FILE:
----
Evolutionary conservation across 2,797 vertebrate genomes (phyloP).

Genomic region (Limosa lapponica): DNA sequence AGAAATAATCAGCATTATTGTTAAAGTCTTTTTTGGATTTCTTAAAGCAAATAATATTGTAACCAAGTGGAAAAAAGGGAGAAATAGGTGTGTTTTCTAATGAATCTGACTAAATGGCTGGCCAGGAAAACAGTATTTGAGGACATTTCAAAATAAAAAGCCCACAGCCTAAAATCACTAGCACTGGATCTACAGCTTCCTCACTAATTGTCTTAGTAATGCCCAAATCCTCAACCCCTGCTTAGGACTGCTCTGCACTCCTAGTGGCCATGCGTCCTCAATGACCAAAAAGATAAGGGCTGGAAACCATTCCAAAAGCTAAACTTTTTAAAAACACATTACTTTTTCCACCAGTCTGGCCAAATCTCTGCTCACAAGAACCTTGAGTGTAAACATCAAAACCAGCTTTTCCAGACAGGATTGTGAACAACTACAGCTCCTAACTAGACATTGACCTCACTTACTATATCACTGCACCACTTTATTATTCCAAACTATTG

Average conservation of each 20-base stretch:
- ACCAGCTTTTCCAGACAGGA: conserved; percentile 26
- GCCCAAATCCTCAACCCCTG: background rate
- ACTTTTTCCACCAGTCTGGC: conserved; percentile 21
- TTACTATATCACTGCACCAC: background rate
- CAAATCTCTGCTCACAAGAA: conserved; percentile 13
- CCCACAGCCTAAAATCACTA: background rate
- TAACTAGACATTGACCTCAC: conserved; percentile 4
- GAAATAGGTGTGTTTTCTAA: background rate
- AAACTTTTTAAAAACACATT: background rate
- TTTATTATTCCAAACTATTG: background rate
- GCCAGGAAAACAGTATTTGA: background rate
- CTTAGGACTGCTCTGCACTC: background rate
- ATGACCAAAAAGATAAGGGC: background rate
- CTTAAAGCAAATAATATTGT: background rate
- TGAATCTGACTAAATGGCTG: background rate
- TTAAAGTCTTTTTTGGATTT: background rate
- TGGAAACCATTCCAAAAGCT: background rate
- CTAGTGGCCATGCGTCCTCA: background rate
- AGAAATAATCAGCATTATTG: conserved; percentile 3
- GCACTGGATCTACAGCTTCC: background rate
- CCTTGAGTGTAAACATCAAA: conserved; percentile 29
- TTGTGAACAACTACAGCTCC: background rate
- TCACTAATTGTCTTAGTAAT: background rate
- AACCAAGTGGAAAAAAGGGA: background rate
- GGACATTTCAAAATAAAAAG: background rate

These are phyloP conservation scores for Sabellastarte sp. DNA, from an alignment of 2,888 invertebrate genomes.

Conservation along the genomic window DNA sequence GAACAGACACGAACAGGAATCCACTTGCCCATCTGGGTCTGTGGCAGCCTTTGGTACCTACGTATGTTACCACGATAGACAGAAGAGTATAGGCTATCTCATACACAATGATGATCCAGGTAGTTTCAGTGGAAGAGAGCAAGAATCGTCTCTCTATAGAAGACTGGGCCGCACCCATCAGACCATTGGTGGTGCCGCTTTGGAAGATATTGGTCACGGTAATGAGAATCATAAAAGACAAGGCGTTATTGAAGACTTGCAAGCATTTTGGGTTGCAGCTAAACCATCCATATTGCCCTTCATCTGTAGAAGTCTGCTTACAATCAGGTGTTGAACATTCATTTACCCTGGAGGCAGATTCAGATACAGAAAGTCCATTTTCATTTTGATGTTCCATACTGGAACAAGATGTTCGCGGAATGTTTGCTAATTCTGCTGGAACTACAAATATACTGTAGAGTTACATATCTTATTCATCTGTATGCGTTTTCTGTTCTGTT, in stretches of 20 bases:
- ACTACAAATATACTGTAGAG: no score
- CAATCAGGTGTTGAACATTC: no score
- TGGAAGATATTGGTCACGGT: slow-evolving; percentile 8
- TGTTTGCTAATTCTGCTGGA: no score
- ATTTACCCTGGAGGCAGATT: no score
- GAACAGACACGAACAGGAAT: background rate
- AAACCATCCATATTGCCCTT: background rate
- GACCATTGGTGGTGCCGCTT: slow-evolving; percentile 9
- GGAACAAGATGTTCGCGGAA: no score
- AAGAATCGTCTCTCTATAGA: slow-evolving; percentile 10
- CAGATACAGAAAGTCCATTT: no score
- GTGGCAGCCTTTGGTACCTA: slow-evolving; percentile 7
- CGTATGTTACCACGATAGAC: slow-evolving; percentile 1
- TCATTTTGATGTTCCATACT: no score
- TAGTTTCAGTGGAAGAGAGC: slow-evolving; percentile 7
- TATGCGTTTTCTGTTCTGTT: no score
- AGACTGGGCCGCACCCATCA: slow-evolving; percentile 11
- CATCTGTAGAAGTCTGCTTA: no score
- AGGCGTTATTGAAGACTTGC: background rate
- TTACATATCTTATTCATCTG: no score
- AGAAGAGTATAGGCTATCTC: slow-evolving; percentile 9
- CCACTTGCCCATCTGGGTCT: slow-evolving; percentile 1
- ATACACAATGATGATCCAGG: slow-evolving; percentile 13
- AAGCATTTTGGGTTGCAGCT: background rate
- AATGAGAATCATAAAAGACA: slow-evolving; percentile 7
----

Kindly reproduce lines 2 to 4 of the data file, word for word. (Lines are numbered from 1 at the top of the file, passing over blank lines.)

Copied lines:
Genomic region (Limosa lapponica): DNA sequence AGAAATAATCAGCATTATTGTTAAAGTCTTTTTTGGATTTCTTAAAGCAAATAATATTGTAACCAAGTGGAAAAAAGGGAGAAATAGGTGTGTTTTCTAATGAATCTGACTAAATGGCTGGCCAGGAAAACAGTATTTGAGGACATTTCAAAATAAAAAGCCCACAGCCTAAAATCACTAGCACTGGATCTACAGCTTCCTCACTAATTGTCTTAGTAATGCCCAAATCCTCAACCCCTGCTTAGGACTGCTCTGCACTCCTAGTGGCCATGCGTCCTCAATGACCAAAAAGATAAGGGCTGGAAACCATTCCAAAAGCTAAACTTTTTAAAAACACATTACTTTTTCCACCAGTCTGGCCAAATCTCTGCTCACAAGAACCTTGAGTGTAAACATCAAAACCAGCTTTTCCAGACAGGATTGTGAACAACTACAGCTCCTAACTAGACATTGACCTCACTTACTATATCACTGCACCACTTTATTATTCCAAACTATTG

Average conservation of each 20-base stretch:
- ACCAGCTTTTCCAGACAGGA: conserved; percentile 26